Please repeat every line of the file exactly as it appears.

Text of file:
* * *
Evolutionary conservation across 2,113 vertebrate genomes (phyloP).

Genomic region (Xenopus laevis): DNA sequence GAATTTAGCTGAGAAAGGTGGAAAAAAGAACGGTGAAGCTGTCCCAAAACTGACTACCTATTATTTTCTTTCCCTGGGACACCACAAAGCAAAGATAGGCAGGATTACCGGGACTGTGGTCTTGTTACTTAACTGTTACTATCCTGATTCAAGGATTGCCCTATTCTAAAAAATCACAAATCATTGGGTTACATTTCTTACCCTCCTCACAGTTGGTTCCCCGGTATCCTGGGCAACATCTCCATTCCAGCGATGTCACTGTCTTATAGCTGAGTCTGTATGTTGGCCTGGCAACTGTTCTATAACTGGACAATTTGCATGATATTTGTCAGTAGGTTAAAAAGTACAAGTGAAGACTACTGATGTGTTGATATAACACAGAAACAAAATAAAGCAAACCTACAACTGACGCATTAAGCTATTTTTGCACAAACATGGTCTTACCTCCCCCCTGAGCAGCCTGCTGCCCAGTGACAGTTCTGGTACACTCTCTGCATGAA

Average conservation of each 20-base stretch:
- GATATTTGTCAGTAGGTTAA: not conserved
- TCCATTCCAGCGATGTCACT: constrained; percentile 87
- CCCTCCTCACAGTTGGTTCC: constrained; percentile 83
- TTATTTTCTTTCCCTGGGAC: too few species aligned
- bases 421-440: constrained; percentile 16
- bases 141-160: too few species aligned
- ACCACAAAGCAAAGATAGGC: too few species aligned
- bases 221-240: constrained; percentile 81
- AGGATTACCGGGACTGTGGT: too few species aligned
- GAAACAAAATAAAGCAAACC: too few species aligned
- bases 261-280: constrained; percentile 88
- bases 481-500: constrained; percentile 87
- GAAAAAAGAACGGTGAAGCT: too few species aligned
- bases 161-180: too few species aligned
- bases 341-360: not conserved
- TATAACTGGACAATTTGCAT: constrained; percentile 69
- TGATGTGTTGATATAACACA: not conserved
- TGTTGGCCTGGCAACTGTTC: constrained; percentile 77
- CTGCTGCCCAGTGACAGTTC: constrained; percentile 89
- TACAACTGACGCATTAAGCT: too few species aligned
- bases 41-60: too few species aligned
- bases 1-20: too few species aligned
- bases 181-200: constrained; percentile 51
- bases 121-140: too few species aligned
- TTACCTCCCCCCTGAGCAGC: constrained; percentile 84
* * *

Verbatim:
Evolutionary conservation across 2,113 vertebrate genomes (phyloP).

Genomic region (Xenopus laevis): DNA sequence GAATTTAGCTGAGAAAGGTGGAAAAAAGAACGGTGAAGCTGTCCCAAAACTGACTACCTATTATTTTCTTTCCCTGGGACACCACAAAGCAAAGATAGGCAGGATTACCGGGACTGTGGTCTTGTTACTTAACTGTTACTATCCTGATTCAAGGATTGCCCTATTCTAAAAAATCACAAATCATTGGGTTACATTTCTTACCCTCCTCACAGTTGGTTCCCCGGTATCCTGGGCAACATCTCCATTCCAGCGATGTCACTGTCTTATAGCTGAGTCTGTATGTTGGCCTGGCAACTGTTCTATAACTGGACAATTTGCATGATATTTGTCAGTAGGTTAAAAAGTACAAGTGAAGACTACTGATGTGTTGATATAACACAGAAACAAAATAAAGCAAACCTACAACTGACGCATTAAGCTATTTTTGCACAAACATGGTCTTACCTCCCCCCTGAGCAGCCTGCTGCCCAGTGACAGTTCTGGTACACTCTCTGCATGAA

Average conservation of each 20-base stretch:
- GATATTTGTCAGTAGGTTAA: not conserved
- TCCATTCCAGCGATGTCACT: constrained; percentile 87
- CCCTCCTCACAGTTGGTTCC: constrained; percentile 83
- TTATTTTCTTTCCCTGGGAC: too few species aligned
- bases 421-440: constrained; percentile 16
- bases 141-160: too few species aligned
- ACCACAAAGCAAAGATAGGC: too few species aligned
- bases 221-240: constrained; percentile 81
- AGGATTACCGGGACTGTGGT: too few species aligned
- GAAACAAAATAAAGCAAACC: too few species aligned
- bases 261-280: constrained; percentile 88
- bases 481-500: constrained; percentile 87
- GAAAAAAGAACGGTGAAGCT: too few species aligned
- bases 161-180: too few species aligned
- bases 341-360: not conserved
- TATAACTGGACAATTTGCAT: constrained; percentile 69
- TGATGTGTTGATATAACACA: not conserved
- TGTTGGCCTGGCAACTGTTC: constrained; percentile 77
- CTGCTGCCCAGTGACAGTTC: constrained; percentile 89
- TACAACTGACGCATTAAGCT: too few species aligned
- bases 41-60: too few species aligned
- bases 1-20: too few species aligned
- bases 181-200: constrained; percentile 51
- bases 121-140: too few species aligned
- TTACCTCCCCCCTGAGCAGC: constrained; percentile 84